Rebel Without a Cause (1955) Film Review by Gareth Rhodes

Rebel Without a Cause (1955) Directed by Nicholas Rey. With James Dean, Natalie Wood and Sal Mineo.


The things that kids will do under the weight of peer pressure and the resulting ill effects of becoming a social outcast – both topics under observation in Nicholas Rey’s seminal teen drama, Rebel Without a Cause. Starring James Dean, the film has perhaps become more iconic as a vision of cool, laconic individualism than it has for the message it attempts to convey.

Dean plays Jim Stark, a bright but confused young man struggling to fit into a new college. Not only that, Jim suffers at home as his domineering mother treats his father like a badly performing employee, much to Jim’s frustration. He finds himself befriended by a troubled child called Plato (Sal Mineo) and the girl who catches his eye (Natalie Wood) seems more interested in the safety of hanging around with the ‘cool kids’, a group led by resident bully, Buzz (Corey Allen).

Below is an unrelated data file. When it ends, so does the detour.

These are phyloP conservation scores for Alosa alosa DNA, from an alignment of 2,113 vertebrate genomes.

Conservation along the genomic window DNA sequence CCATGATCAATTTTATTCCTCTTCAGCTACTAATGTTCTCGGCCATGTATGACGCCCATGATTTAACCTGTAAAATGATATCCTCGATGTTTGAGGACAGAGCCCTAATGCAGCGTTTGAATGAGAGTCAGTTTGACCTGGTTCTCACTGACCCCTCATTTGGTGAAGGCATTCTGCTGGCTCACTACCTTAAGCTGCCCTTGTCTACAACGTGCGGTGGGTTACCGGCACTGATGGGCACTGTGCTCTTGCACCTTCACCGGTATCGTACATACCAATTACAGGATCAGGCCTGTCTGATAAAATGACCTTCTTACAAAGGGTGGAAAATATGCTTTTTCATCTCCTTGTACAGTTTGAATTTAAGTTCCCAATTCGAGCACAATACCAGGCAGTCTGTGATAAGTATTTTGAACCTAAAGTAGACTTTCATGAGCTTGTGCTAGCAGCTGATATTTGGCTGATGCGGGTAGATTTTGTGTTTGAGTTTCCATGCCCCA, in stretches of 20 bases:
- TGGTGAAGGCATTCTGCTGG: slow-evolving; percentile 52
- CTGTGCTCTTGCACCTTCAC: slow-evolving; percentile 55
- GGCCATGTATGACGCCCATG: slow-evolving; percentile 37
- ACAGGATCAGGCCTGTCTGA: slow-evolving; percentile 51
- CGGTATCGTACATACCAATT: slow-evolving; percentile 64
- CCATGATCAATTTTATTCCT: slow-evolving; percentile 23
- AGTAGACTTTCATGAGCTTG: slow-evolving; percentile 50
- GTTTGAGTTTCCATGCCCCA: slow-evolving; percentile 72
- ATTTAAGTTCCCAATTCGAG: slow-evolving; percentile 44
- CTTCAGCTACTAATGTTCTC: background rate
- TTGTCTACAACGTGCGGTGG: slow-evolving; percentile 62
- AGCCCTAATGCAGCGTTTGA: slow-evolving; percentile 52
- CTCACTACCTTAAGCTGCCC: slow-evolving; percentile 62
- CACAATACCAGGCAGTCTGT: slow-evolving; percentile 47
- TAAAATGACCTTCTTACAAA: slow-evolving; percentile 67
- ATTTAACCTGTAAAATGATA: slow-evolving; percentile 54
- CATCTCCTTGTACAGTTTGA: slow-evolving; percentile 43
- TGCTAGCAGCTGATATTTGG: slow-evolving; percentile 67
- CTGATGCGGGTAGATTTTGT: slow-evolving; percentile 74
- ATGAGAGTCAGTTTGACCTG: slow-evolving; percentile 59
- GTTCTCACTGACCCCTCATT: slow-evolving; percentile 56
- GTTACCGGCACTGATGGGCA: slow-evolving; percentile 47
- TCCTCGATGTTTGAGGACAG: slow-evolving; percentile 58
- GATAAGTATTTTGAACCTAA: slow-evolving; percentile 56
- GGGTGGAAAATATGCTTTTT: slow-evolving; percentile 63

For a film released in 1955, it remains as potent today as ever. James Dean’s ‘Jim’ is an individual. Someone who refuses to adhere and conform to the wishes and bullying tactics of the herd. For starters, Dean is magnificent in the central role. His presence as an actor, as well as his iconic face, seems to elevate the film to a level above its level. Sure, this a film about young people’s problems, but much of it can be applied to adult life. The fear of not fitting in to a new town or a new job, we’ve all that familiar tug in our gut about how we’re perceived.

As well as being a film about peer pressure, it has much to say about the subtle impacts and sensitivities of children, to the behaviours of their parents. A parental situation where the mother and father no longer see eye-to-eye, even though they both care for and love the child, can have far-reaching, damaging effects.

Filled with sadness, as much as it is about teen angst, Rebel Without a Cause is a cautionary tale. But it’s also about being an individual and standing up for who you are. James Dean’s performance is one to cherish. Of course, the film’s underlying sadness is further highlighted by the fact that this talented young actor’s life was abruptly ended the same year this memorable film was released. 4/5

About garethrhodes

Full-time lover of all things creative.
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